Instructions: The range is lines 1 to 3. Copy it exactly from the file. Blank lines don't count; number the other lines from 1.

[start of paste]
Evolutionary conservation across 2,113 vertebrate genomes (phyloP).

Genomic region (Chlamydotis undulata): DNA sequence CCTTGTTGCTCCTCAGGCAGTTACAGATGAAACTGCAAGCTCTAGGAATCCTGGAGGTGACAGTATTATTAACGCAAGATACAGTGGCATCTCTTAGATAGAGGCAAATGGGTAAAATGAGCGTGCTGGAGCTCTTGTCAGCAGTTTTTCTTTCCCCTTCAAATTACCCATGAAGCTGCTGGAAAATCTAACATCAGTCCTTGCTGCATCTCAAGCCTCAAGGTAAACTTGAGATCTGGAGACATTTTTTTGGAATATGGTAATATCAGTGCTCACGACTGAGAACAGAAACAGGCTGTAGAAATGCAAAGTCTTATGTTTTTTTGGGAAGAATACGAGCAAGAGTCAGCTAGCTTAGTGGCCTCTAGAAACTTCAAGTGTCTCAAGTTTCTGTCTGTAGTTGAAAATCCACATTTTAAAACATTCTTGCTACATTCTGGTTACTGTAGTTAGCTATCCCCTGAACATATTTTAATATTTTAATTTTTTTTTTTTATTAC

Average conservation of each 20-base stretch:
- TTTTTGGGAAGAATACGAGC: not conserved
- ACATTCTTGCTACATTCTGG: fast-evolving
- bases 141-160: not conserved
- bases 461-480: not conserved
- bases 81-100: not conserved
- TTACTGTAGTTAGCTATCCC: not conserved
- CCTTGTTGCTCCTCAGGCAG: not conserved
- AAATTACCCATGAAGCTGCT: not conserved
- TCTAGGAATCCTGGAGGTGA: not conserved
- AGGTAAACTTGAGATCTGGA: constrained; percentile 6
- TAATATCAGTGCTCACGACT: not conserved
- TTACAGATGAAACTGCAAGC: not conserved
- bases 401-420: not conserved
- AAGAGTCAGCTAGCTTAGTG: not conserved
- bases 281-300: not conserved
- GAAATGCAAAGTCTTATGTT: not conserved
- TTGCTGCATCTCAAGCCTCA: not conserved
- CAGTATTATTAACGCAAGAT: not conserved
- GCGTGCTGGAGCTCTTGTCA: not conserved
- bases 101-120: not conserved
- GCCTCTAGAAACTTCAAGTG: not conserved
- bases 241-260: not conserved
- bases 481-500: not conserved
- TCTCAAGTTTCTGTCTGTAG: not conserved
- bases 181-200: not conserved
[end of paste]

Evolutionary conservation across 2,113 vertebrate genomes (phyloP).

Genomic region (Chlamydotis undulata): DNA sequence CCTTGTTGCTCCTCAGGCAGTTACAGATGAAACTGCAAGCTCTAGGAATCCTGGAGGTGACAGTATTATTAACGCAAGATACAGTGGCATCTCTTAGATAGAGGCAAATGGGTAAAATGAGCGTGCTGGAGCTCTTGTCAGCAGTTTTTCTTTCCCCTTCAAATTACCCATGAAGCTGCTGGAAAATCTAACATCAGTCCTTGCTGCATCTCAAGCCTCAAGGTAAACTTGAGATCTGGAGACATTTTTTTGGAATATGGTAATATCAGTGCTCACGACTGAGAACAGAAACAGGCTGTAGAAATGCAAAGTCTTATGTTTTTTTGGGAAGAATACGAGCAAGAGTCAGCTAGCTTAGTGGCCTCTAGAAACTTCAAGTGTCTCAAGTTTCTGTCTGTAGTTGAAAATCCACATTTTAAAACATTCTTGCTACATTCTGGTTACTGTAGTTAGCTATCCCCTGAACATATTTTAATATTTTAATTTTTTTTTTTTATTAC

Average conservation of each 20-base stretch: